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Article
May 11, 1994

Measles Immunization of 2-Year-Olds in a Rural Southern State

Author Affiliations

From the Departments of Pediatrics (Dr Feldman) and Preventive Medicine (Dr Andrew), University of Mississippi Medical Center, Jackson, and the Mississippi State Department of Health, Jackson (Mr Bracken, Dr Thompson). Mr Gilbert is an independent consultant in Murfreesboro, Tenn.

JAMA. 1994;271(18):1417-1420. doi:10.1001/jama.1994.03510420049033
Abstract

Objective.  —To assess the measles vaccine coverage of 2-year-old children living in Mississippi during the national measles epidemic of 1989 and 1990.

Design.  —Survey of 2-year-olds randomly selected from the 1987 birth cohort. The status of measles-mumps-rubella (MMR) vaccination was determined by medical record reviews and family contacts.

Setting.  —A predominantly rural state in the southeastern United States with a large black minority population (35%) and a low per capita income ($9827 to $12899). Approximately 80% of MMR immunizations are given by public health service nurses working in nine health districts.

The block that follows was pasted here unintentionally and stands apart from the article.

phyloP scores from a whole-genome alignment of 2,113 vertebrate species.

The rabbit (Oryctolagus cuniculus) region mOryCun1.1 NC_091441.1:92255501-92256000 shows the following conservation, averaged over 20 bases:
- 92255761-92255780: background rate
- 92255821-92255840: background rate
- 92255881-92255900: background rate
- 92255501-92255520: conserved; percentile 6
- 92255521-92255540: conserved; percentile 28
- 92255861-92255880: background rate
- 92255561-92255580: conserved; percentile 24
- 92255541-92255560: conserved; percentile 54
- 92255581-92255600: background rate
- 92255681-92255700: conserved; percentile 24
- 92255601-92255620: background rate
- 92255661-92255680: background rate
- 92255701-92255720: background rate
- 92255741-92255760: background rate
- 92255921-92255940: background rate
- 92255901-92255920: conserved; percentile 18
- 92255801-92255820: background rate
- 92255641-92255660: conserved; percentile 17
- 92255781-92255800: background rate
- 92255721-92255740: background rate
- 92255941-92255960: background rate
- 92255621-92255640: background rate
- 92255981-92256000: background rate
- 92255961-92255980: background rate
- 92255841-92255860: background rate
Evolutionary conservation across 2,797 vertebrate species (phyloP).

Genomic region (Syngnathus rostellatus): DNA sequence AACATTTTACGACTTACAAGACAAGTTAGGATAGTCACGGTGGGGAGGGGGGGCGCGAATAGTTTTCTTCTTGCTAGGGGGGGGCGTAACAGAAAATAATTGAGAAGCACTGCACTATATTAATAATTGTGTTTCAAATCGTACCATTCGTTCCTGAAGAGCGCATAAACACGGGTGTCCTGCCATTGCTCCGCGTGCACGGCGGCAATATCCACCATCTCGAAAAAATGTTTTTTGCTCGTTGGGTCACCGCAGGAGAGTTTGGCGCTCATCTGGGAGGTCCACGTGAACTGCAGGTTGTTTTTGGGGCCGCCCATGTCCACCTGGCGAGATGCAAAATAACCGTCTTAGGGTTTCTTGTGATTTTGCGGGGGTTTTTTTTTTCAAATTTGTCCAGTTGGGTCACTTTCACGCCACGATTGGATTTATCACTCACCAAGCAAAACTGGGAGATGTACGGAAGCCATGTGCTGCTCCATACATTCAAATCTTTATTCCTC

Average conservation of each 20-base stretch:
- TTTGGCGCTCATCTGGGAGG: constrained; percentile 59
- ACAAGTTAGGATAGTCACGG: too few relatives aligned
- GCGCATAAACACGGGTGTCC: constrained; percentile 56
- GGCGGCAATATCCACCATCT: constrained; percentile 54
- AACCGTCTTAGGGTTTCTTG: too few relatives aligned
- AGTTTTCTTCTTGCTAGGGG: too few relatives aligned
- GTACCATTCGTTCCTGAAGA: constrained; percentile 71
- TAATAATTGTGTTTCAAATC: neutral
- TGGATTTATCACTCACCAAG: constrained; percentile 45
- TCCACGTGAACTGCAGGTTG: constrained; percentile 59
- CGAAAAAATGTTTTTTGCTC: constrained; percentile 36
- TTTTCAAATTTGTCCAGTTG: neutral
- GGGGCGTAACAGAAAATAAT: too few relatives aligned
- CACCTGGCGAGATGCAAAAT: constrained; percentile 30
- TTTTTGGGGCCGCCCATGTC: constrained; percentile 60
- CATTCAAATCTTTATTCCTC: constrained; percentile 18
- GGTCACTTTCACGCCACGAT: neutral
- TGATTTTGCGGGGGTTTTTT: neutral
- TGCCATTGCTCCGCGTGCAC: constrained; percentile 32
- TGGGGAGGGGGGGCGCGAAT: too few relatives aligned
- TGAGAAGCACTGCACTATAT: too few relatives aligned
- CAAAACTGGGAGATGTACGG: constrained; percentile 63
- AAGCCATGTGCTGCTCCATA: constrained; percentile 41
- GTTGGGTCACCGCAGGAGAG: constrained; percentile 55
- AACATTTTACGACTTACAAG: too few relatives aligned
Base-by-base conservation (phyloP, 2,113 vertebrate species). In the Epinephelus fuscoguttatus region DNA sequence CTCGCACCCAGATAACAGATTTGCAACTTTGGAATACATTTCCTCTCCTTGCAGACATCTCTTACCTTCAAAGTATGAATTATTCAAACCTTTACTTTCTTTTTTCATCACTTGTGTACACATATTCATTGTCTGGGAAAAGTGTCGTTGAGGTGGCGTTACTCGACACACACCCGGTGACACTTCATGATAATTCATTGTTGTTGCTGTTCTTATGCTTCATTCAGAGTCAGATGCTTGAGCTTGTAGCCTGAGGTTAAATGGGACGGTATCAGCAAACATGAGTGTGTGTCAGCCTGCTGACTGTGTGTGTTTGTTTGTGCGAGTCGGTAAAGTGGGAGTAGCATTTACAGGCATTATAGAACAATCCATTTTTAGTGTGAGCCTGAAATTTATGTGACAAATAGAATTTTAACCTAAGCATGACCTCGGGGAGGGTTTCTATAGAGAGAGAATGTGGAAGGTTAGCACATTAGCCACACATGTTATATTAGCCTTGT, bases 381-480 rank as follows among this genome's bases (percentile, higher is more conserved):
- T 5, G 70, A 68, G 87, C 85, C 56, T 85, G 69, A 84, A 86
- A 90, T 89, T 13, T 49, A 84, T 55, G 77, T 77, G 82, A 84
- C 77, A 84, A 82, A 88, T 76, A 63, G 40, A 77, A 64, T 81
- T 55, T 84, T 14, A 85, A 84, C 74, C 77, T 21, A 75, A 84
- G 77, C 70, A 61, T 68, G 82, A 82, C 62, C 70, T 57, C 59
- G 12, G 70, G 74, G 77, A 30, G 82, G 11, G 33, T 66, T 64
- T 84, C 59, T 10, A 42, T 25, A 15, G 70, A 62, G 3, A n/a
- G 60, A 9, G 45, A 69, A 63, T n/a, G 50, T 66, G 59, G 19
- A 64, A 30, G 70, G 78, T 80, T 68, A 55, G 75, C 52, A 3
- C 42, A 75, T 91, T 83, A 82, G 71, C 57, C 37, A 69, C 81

Subjects.  —A total of 2450 preschool-aged children representing 6% of the 1987 birth cohort (n=41 279). Three hundred forty-one children were considered ineligible, leaving 2109 in the final sample.

Main Outcome Measures.  —Confirmed vaccination by the age of 2 years. Rates of immunization were calculated for the entire state, its health districts, and subgroups based on population density, per capita income, type of clinic visited, and race.

Results.  —The statewide immunization rate was 87% (95% confidence interval, 86% to 88%). Among the nine health districts, rates varied from 79% to 97% (median, 88%). They were similar for white and black children in each health district and within the state as a whole. The level of vaccine coverage was significantly higher in districts with lower population densities (89% vs 85%, P=.02) and in those with higher per capita incomes (89% vs 86%, P=.03). There were four minor outbreaks of measles during 1989 and 1990; half of the cases occurred in unimmunized children too young to receive the MMR vaccine.

Conclusion.  —A high rate of measles immunization is attainable among 2-year-olds living in a rural state with a large black minority population and limited economic resources.(JAMA. 1994;271:1417-1420)

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